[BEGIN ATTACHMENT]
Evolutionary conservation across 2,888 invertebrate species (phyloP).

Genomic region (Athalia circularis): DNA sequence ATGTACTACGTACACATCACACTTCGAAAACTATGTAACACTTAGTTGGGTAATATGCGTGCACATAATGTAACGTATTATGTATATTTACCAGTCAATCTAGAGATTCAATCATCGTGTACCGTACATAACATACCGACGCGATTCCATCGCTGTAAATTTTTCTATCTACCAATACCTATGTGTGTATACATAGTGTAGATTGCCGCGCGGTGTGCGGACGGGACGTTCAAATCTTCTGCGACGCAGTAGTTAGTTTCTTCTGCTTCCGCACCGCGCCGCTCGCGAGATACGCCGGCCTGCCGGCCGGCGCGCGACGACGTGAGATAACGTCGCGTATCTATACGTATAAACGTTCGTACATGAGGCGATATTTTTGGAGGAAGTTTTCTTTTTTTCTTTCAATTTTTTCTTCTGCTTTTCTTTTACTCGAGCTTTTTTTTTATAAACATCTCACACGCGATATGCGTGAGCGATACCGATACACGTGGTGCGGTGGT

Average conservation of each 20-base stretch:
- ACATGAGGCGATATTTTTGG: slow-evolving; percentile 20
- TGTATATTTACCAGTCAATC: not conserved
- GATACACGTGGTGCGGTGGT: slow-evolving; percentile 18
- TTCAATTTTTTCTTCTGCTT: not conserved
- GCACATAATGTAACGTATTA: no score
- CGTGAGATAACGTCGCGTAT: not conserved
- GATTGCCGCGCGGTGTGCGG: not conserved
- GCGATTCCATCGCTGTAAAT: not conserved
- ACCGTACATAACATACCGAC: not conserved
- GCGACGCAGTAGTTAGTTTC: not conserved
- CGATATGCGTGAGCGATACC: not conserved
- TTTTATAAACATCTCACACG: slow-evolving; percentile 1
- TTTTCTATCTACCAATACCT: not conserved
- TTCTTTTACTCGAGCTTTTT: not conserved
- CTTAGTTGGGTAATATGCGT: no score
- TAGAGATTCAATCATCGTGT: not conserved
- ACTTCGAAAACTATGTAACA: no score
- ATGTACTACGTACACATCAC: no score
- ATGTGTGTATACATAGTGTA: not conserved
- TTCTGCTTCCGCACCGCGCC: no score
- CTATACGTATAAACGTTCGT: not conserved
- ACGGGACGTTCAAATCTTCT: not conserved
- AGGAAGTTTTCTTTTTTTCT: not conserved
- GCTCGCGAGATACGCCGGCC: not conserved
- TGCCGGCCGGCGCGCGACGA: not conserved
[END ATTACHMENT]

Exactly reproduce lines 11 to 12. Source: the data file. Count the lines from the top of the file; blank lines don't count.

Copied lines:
- GCGATTCCATCGCTGTAAAT: not conserved
- ACCGTACATAACATACCGAC: not conserved